Netbook Trademark Kerfuffle is All About The Money

Last week, jkOnTheRun broke the news that Psion Teklogix, owner of the “Netbook” trademark, was sending cease-and-desist (C&D) letters to some blogs and smaller web sites. The news stirred up enough controversy that Psion’s law firm, Origin, sent a response to jkOnTheRun to clarify a few points. For instance they said that they are only going after entities that are “making a direct, financial profit from use of the ‘Netbook’ trademark.” 

They clarified that 95 percent of the C&D letters were sent to “retailers and manufacturers using the ‘Netbook’ trademark (including the very largest players in this space.” No letters have been sent to blogs, tech enthusiast sites or review sites. The rest of the C&D notices have gone to people who have “sponsored advertising or other for-profit links.” In cases of people using contextual advertising (read: Google ads), Psion is going after retailers and manufacturers and not bloggers. In other words, the whole drama is to make some shekels. Nothing wrong with that, though if Psion really wants to have an impact (i.e. make a lot of money), then it should go after the big kahuna, Intel Corp. (s INTC), which has been liberal with the term netbooks.

Why Netbooks Are Greener Than Laptops

It was just over a year ago that small, low-cost netbooks hit the market, and since then they’ve become one of the hottest technology trends of 2008, with the top two vendors in the space — Asus and Acer — predicting they’ll sell 11 million devices this year. While the tiny laptops may be the computer equivalent of a second home for many of the early adopters, they also offer a greener alternative than most of the full-featured laptops available to on-the-go buyers, thanks to lower power demands, fewer toxic components, and a resource-efficient approach to computing. Read More about Why Netbooks Are Greener Than Laptops

A Quick Guide to Netbooks

Asus Eee PC What a difference a year makes. It was only 10 months ago when the first true netbook, the original Asus Eee PC 701, hit the market. The Eee was a ground-breaking little computer but had a few flaws, the biggest being the limited 800×480 display. Today there’s an overwhelming array of low-cost but highly portable and efficient little laptops.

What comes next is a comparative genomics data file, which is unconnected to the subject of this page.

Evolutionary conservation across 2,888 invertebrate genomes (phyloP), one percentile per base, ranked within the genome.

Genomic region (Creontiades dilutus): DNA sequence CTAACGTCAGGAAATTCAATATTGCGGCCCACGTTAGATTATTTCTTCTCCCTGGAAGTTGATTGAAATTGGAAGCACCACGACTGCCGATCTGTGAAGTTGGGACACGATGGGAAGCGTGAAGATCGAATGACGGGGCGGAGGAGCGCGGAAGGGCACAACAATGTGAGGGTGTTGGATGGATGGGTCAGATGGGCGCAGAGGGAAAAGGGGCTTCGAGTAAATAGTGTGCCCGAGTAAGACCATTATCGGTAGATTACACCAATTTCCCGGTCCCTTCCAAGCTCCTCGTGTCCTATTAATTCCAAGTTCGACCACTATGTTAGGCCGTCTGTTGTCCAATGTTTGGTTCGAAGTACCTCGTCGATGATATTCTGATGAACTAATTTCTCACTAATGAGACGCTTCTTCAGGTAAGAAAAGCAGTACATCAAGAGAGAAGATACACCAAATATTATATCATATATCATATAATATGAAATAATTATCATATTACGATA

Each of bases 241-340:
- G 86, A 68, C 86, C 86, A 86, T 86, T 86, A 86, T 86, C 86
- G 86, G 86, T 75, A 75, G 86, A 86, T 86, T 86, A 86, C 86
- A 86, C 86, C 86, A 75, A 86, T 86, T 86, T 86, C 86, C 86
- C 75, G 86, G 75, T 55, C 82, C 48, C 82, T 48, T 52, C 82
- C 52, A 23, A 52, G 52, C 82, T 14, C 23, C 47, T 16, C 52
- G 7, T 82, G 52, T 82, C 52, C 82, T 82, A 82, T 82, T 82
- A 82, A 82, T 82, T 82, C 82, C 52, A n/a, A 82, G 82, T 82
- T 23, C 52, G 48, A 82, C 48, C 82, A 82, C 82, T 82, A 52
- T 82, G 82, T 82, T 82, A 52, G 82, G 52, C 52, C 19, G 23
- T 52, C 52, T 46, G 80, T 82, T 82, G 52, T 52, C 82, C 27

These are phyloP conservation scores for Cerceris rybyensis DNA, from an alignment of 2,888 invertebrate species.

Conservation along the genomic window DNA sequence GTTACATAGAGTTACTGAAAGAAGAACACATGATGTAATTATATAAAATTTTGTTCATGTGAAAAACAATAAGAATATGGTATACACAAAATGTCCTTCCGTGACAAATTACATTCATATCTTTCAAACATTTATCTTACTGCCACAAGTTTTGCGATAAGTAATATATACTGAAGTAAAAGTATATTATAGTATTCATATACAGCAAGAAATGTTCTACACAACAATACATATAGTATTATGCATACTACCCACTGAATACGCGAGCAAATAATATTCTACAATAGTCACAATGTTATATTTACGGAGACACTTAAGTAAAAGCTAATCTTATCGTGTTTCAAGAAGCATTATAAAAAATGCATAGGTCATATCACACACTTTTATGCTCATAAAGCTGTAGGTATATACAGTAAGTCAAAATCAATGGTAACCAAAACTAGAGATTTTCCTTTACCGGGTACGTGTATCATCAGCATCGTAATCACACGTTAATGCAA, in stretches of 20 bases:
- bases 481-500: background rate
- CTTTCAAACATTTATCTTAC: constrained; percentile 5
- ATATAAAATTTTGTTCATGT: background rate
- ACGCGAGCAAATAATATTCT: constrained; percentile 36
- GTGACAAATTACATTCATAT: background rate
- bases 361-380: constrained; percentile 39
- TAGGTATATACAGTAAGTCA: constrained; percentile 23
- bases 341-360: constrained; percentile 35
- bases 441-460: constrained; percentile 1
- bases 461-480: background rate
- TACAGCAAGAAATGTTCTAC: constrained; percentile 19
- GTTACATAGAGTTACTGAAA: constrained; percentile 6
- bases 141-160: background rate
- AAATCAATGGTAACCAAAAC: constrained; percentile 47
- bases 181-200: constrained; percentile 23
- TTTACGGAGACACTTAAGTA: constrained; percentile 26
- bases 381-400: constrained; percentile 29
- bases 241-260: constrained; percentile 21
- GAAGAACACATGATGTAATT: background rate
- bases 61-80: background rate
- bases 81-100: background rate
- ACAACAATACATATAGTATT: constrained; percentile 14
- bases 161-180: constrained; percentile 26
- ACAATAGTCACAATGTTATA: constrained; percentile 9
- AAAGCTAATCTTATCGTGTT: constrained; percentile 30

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Each is a full-featured notebook with displays in the 7- to 10-inch range and all are easy to tote around. Nearly all offer several USB ports, a webcam, LED backlit screens, integrated speakers, Wi-Fi and more, so there are very few differentiators. But the many choices in this nascent netbook market can overwhelm, so below is a quick hit list of popular models along with some basic information to help you decide which one might work best for you. [digg=http://digg.com/linux_unix/A_Quick_Guide_to_Netbooks] Read More about A Quick Guide to Netbooks

Will Mark Kingdon’s Reign Boost Second Life?

Second Life, the user-created world backed by Linden Lab, has found itself in an increasingly competitive market lately; Google’s Lively is just the latest entrant into the virtual world space. So I sat down with Linden’s recently appointed CEO, Mark Kingdon, to find out how he plans to turn things around.

What Makes a Cloud Computer?

Cloud computers: Some call them ultra-mobile PCs (UMPCs), some have dubbed them Netbooks, while others refer to them simply as handhelds. Regardless, there are certain features that any device in this new category must have. Continue Reading